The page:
What is a pelvic floor physio?
- A pelvic floor physiotherapist is someone who has taken post-graduate courses in order to specialize in the skills required for assessing and treating the pelvic floor. This individual is rostered with the College of Physiotherapists of Ontario in the controlled act of internal pelvic exams.
- The pelvic floor refers to a group of small muscles with very important functions in everyday life. The pelvic floor muscles form a bowl at the bottom of the pelvis to support our organs, provide continence and sexual function and contribute to stability of the abdominal and pelvic cavities.
- A pelvic physiotherapy assessment combines internal and external assessment of the pelvic floor and surrounding areas with respect to individual symptoms and functional limitations.
What conditions do we work with?
- Stress, urge, and mixed urinary incontinence
- Stress — loss of urine secondary to an increase in intraabdominal pressure i.e., laughing, sneezing, jumping, running, lifting
- Urge — urine loss associated with a strong, uncontrollable need to void i.e., unable to delay voiding once the first urge to urinate is felt
- Mixed — a combination of stress and urge incontinence
- Overactive bladder — a sensation of urge without incontinence; likely voiding beyond the normal amount per day
- Fecal incontinence — inability to control, or weakness of, anal sphincters
- Constipation — bowel movements that are infrequent, hard to pass, or painful
- Pelvic organ prolapse (rectum, bladder, uterus/vault) — subjective disorder described as an annoying protrusion at or near the vaginal opening which may or may not be accompanied by feelings of pain or pressure; often aggravated by gravity or increases in intraabdominal pressure
- Diastasis rectus abdominus — impaired integrity of the linea alba connecting the two abdominal muscles, creating the appearance of separation at the midline of the abdomen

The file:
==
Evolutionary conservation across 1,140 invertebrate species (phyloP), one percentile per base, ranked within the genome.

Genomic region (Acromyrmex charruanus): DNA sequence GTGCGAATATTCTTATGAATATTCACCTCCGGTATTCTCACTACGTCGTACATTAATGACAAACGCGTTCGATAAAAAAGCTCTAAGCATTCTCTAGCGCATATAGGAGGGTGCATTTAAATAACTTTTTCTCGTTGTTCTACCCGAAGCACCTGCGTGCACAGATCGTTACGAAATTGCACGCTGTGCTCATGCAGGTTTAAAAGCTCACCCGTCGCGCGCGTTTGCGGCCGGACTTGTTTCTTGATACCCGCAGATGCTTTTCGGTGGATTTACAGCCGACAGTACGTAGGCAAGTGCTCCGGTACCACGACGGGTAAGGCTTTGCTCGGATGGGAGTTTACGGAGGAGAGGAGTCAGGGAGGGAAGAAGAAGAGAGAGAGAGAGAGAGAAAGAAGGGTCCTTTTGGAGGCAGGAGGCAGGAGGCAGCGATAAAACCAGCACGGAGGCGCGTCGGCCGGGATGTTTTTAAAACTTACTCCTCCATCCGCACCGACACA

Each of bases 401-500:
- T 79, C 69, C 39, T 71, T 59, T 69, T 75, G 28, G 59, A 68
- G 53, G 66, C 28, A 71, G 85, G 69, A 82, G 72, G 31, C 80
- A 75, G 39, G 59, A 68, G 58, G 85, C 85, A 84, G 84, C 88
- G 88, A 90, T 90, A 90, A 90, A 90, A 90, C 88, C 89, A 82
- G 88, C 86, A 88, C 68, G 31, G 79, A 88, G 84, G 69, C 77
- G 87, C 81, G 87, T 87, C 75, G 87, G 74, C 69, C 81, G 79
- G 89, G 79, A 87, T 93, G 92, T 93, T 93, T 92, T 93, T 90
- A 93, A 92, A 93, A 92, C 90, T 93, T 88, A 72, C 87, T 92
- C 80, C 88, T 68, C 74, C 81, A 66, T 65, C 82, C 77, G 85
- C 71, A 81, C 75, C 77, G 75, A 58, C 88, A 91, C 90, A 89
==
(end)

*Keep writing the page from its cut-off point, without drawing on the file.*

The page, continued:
- Pre and post-natal populations
- Persistent pelvic pain
- Sacroiliac joint dysfunction
- Persistent low back pain
- Pre and post radical prostatectomy — With prostate removal, the internal urethral sphincter is removed as well, which contributes to major issues with urinary incontinence for men. Research demonstrates that pelvic floor muscle training with rectal palpation both before and after surgery, leads to the best outcomes and prevention/resolution of symptoms.
- Interstitial cystitis — feeling of pain or pressure in the bladder area with lower urinary tract symptoms not related to infection
- Chronic prostatitis — chronic prostate pain and swelling, not related to infection
- Vaginismus — a condition involving muscle spasm in the pelvic floor muscles that can make it difficult or impossible to have intercourse (dyspareunia), undergo a gynaecological exam, or insert a tampon
- Vulvodynia — chronic (> 3 months) pain or discomfort around the opening of the vagina with no identifiable cause
- 3 million Canadians have symptoms of urinary incontinence
- 1 in 3 women, and 1 in 9 men experience symptoms of urinary incontinence with this number increasing with age